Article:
On 25 October, LCI(G) 752 was lying to in Tacloban Harbor at 1243 when she came under attack by several Japanese dive bombers escorted by one fighter. Her gunners put up some heavy anti-aircraft fire and the bombs missed her. An hour later several more planes attacked her from astern. This was a weak spot for the LCI gunboats, and the plane dropped a 500 lb. bomb which narrowly missed the stern of the boat and exploded underwater. The blast bent her shafts, jammed her right rudder, and took a chunk from the left. The hull had a large dent from the stern to frame 84 and she began taking on water. Fortunately Achilles ARL 41 was nearby and the gunboat was towed to her for emergency repairs.26 A few days later, on 27 October, LCI(G) 752 was anchored in San Pedro Bay when she was attacked by a Hamp. The plane dropped a bomb about thirty yards off her starboard beam, loosened her plating, bent some deck plates and opened her seams. She developed some leaks but they were repaired in short order.
When not actively strafing shore targets or patrolling various areas, the ships frequently were involved in laying smoke screens to protect larger ships from air attack. Overnight between 25 and 26 October, LCI(G) 568 had the task of covering the area near her with smoke. This caused additional problems, as the smoke obscured vision and resulted in a collision between several of the gunboats.
Rescue work was a normal part of any Navy ship’s tasks. On 25 October the battle off Samar Island kept a number of them busy. LCI(G) 340 received a message from CTG 78.2 at 1736 on 25 October to proceed, along with LCI(R)s 34, 71, 341, 357, and PCs 111 and 625, to rescue survivors. Gambier Bay CVE 73 and Johnston DD 557 had gone down in the battle and there were men to rescue. The first survivor picked up at 1700 on 26 October was Japanese. He was placed under guard, strip-searched, given medical attention, and fed. On 27 October a survivor from Gambier Baywas found and taken aboard. At 0156 seven life rafts were found lashed together. About 110 survivors from Gambier Bay were clinging to them. Some were badly wounded and all needed dry clothing, food, and water. Feeding everyone strained the ship’s facilities, but they were accommodated. More survivors from Johnston were located at 0856 on a life raft the next morning. LCI(G) 340 took on board another fifteen men, most of whom were badly wounded. With a full load of rescued men, the gunboat left for Leyte where the prisoner was turned over to AGC 9and the survivors to LST 226 and PCE 852.27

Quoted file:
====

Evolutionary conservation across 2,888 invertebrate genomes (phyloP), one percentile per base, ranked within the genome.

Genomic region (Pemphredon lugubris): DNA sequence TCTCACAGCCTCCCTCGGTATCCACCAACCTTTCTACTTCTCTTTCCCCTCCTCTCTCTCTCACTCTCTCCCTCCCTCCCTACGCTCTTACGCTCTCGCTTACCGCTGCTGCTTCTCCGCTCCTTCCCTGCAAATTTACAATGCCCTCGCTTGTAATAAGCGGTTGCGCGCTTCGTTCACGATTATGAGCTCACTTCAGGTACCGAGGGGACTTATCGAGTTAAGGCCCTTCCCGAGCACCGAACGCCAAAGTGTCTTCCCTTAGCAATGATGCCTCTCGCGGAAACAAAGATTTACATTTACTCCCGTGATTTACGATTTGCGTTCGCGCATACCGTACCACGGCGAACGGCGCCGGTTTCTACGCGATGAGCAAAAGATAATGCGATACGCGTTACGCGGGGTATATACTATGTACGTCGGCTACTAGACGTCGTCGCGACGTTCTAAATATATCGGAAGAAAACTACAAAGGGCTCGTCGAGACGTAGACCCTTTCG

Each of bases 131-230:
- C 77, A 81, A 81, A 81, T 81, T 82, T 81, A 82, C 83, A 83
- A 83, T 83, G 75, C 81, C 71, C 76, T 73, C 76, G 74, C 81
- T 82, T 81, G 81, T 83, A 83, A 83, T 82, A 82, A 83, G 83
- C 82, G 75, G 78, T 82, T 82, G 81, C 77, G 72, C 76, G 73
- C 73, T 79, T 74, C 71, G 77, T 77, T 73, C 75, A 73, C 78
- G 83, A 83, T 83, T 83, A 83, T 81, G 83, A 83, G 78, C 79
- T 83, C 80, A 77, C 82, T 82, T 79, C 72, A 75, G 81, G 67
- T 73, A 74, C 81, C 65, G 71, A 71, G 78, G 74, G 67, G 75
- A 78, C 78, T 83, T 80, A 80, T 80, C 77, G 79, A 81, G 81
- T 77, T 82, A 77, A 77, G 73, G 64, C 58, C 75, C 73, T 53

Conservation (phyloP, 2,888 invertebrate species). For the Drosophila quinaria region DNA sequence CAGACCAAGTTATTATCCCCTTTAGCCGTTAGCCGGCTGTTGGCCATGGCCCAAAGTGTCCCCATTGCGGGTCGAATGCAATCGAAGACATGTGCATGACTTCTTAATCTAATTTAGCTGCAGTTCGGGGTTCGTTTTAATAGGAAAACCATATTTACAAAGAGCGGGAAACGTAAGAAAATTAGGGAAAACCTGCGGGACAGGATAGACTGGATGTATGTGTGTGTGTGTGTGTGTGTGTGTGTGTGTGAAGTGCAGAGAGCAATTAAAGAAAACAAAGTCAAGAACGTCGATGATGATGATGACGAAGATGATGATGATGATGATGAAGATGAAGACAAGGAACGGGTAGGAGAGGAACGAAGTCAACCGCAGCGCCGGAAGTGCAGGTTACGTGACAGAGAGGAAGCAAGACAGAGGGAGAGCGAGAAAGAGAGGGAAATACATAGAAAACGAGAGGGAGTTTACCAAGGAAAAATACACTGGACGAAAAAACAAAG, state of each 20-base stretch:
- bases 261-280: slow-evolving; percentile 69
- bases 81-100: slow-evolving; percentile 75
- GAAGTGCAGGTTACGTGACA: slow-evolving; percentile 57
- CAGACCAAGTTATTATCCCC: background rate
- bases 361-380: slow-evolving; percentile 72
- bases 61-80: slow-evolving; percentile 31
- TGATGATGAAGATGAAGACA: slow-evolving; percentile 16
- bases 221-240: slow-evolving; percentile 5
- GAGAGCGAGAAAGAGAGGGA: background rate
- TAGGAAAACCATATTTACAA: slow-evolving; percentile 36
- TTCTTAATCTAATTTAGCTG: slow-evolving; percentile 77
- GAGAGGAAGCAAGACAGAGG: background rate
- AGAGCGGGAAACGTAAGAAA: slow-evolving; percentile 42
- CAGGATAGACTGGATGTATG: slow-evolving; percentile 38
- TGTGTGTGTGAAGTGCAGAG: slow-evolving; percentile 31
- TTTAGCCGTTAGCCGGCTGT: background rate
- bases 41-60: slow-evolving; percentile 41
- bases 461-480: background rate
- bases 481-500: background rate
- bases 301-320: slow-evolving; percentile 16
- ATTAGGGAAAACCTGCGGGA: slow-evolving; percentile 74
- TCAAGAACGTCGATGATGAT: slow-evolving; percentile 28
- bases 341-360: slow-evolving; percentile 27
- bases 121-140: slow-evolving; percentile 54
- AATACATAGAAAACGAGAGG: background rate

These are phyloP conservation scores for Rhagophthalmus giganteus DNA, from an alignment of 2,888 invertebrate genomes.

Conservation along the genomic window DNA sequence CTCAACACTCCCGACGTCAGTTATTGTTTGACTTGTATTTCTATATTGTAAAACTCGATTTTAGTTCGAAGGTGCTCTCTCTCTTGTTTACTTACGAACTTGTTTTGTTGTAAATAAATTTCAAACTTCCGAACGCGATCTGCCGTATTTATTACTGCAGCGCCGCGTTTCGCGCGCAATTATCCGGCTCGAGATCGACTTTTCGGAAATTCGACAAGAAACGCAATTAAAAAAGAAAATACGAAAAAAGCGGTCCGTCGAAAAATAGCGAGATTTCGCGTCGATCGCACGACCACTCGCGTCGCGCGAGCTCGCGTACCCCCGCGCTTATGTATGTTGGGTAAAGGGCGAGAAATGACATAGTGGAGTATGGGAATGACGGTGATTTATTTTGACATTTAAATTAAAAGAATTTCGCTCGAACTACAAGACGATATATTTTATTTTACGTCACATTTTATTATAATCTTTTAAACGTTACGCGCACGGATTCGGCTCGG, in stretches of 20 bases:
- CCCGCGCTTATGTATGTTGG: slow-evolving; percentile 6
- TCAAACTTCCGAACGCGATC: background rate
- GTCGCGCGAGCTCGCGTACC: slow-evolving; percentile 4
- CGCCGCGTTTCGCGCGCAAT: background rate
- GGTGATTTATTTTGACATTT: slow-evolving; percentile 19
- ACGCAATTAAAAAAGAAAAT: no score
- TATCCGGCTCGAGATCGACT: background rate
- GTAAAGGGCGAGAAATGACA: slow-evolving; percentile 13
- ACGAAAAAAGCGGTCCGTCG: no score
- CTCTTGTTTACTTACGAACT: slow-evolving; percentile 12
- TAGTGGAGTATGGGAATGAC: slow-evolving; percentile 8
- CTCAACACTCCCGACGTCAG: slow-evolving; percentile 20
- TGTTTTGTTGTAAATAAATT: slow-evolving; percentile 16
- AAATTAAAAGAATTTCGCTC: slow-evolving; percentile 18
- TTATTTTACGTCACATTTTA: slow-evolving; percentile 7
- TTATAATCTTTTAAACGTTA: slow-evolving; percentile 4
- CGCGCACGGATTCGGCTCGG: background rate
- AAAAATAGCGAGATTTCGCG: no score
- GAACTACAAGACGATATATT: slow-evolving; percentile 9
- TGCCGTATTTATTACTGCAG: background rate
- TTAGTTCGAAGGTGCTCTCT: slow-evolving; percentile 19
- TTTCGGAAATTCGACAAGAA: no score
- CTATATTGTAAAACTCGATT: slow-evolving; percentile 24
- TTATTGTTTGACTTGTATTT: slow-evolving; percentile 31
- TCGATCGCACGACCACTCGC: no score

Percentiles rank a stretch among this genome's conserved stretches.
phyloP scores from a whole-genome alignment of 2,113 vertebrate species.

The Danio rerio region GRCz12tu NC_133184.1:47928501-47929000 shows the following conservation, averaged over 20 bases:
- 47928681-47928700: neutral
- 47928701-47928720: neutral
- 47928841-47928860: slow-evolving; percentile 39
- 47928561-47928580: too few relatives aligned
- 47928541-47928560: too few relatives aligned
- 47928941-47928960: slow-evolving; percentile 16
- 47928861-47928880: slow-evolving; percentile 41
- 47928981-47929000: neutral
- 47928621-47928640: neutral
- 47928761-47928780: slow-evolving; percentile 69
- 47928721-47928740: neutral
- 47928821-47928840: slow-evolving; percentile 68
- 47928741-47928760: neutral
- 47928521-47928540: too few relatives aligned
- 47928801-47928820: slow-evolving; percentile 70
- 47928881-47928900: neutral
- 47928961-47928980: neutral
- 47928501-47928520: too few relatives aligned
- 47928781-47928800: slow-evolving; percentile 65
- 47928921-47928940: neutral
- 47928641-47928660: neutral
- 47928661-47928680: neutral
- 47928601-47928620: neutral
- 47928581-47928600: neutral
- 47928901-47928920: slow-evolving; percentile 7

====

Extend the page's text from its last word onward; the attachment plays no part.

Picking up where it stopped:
LCI(G) 342 had the ability to put to use her newly-installed firefighting equipment. On 27 October, the freighter Benjamin Ide Wheeler was crashed by a twin engine bomber at 1845 as she lay at anchor in San Pedro Bay. Wheeler’s hold was full of gasoline, and she was soon ablaze and in danger of exploding. LCI(G) 342 went to her aid, placed her bow against the side of the burning ship, and played four streams of water against her side and into her hold. In short order she replaced the water with foam, which seemed a better choice since the flames were being fed by the gasoline. Her efforts were later joined by Cable ARS 19, and by 0130 of the next morning the fires were under control. The freighter suffered two dead and three wounded. It was noted that the crew of the freighter made little effort to fight the fire.28
Many of the ships used San Pedro Bay and the surrounding area as an anchorage as it afforded better protection from the sea’s action. However, the close proximity of the airfield at Tacloban made it less than safe. Numerous enemy raids occurred over the area with frequent attacks on the ships and the aircraft ashore.
When a number of LCI(L)s were converted to LCI(R)s, they were equipped with special firefighting equipment. This proved useful in many cases but dangerous in others. At 1900 on 31 October, LCI(G)s 337, 338, 340, LCI(R)s 34, 71, 72, 74, 341, and two other gunboats beached near the airfield and spent several hours fighting fires in aircraft and a gasoline dump. Continued explosions of fifty gallon drums of oil plagued their efforts, but in the end the fires were under control. When they tried to retract from the beach several hours later, they were unable to leave due to a receding tide. They had to wait until the following morning to get off the beach.